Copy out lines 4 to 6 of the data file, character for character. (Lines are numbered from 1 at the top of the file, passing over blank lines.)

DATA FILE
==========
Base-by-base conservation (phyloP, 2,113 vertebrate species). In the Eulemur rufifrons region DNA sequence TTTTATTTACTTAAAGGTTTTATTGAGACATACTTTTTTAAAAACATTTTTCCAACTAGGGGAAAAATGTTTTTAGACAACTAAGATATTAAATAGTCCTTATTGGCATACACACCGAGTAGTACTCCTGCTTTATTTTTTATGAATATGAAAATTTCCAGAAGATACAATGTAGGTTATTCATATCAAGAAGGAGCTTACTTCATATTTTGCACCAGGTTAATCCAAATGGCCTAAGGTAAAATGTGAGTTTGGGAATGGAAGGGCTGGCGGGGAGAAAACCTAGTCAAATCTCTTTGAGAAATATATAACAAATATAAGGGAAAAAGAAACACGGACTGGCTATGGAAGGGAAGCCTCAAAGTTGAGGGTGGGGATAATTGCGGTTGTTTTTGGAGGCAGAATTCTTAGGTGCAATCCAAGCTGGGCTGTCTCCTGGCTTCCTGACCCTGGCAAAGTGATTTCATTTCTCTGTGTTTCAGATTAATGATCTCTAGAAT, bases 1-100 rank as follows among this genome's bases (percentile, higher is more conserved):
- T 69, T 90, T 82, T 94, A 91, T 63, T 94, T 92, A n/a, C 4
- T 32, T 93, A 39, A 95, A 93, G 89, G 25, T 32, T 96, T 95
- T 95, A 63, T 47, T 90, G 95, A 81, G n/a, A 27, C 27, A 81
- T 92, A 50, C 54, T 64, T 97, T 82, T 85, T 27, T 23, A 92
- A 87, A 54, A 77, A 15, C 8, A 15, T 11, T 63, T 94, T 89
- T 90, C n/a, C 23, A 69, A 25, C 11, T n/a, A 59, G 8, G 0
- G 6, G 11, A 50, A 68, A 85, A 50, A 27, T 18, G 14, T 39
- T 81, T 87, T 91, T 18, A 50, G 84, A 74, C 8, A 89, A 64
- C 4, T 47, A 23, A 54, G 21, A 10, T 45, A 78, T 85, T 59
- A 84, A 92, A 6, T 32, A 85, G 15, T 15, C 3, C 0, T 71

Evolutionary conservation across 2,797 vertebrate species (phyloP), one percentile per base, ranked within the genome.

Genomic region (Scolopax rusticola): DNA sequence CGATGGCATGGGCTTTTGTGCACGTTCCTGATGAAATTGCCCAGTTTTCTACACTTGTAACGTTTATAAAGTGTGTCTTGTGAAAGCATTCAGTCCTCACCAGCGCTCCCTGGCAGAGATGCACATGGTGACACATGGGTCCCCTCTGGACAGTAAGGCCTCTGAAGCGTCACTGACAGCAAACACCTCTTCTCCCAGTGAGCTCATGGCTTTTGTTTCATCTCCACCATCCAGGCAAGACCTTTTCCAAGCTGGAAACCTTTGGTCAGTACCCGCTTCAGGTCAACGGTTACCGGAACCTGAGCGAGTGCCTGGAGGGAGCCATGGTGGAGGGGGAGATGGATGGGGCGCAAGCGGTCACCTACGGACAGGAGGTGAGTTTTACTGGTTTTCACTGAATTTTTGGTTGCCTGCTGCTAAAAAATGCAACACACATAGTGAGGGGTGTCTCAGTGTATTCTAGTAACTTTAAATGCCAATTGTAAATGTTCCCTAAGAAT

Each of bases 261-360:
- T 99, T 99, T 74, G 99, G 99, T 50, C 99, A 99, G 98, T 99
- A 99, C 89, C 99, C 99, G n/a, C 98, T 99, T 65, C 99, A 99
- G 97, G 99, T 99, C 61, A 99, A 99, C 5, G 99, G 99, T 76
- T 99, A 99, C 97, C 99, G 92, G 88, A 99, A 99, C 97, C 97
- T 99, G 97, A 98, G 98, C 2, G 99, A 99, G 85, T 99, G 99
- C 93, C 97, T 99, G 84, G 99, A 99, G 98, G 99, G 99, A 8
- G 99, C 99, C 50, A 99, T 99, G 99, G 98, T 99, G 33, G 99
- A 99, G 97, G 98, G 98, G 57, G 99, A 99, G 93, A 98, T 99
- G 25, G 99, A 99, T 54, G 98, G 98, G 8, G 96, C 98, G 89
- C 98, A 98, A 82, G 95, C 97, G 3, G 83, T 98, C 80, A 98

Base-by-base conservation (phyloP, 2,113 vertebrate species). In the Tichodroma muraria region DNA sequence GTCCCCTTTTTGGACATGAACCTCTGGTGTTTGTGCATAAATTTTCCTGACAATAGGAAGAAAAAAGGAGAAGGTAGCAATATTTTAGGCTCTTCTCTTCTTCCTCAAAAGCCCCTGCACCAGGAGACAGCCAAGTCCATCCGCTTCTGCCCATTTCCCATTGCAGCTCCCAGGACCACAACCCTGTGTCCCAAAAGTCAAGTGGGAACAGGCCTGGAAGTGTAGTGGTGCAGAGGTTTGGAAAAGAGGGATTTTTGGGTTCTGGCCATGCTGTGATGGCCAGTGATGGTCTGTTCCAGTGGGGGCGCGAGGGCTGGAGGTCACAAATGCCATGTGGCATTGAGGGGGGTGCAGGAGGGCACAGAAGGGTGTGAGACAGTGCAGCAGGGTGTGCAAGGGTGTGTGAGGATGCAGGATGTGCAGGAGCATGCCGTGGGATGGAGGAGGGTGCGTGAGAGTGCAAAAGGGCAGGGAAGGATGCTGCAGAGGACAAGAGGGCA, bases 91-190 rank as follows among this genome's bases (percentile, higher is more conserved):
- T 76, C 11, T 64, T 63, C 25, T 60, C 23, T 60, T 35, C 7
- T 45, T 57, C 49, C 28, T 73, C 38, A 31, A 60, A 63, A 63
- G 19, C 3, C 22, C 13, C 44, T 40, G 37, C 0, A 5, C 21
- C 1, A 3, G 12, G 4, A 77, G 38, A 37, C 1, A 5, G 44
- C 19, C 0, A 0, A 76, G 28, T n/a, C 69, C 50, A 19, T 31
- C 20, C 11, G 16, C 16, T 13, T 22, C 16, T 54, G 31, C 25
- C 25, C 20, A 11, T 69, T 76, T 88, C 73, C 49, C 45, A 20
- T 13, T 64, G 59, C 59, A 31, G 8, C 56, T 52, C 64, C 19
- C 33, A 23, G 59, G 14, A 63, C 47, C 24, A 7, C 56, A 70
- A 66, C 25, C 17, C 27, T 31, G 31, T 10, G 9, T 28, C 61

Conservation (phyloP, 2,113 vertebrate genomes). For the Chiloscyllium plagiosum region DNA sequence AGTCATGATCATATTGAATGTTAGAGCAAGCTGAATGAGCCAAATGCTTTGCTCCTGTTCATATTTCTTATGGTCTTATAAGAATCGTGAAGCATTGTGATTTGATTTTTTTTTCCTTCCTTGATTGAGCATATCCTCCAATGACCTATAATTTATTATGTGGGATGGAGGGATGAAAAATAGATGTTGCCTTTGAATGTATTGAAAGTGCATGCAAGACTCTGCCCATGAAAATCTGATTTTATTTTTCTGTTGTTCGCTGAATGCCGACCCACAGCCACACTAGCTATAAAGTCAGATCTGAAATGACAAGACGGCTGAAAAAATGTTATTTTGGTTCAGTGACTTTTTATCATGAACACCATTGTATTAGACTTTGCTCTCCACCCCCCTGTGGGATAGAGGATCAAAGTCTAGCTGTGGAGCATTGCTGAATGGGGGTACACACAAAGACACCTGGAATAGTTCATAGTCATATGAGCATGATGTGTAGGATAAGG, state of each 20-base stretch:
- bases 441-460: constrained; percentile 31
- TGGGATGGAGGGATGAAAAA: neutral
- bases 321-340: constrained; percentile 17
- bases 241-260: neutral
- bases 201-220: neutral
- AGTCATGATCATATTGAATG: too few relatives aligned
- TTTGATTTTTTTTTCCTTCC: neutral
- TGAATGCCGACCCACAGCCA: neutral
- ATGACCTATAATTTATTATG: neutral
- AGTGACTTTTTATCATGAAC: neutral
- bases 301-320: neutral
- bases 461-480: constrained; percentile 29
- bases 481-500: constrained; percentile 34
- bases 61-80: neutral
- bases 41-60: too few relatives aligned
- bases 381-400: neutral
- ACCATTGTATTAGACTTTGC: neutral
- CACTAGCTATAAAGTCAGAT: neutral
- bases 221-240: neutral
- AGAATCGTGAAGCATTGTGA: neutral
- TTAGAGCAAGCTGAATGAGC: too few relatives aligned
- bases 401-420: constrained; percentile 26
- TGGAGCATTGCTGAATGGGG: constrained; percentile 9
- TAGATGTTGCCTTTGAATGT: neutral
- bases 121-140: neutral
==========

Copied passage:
- T 95, A 63, T 47, T 90, G 95, A 81, G n/a, A 27, C 27, A 81
- T 92, A 50, C 54, T 64, T 97, T 82, T 85, T 27, T 23, A 92
- A 87, A 54, A 77, A 15, C 8, A 15, T 11, T 63, T 94, T 89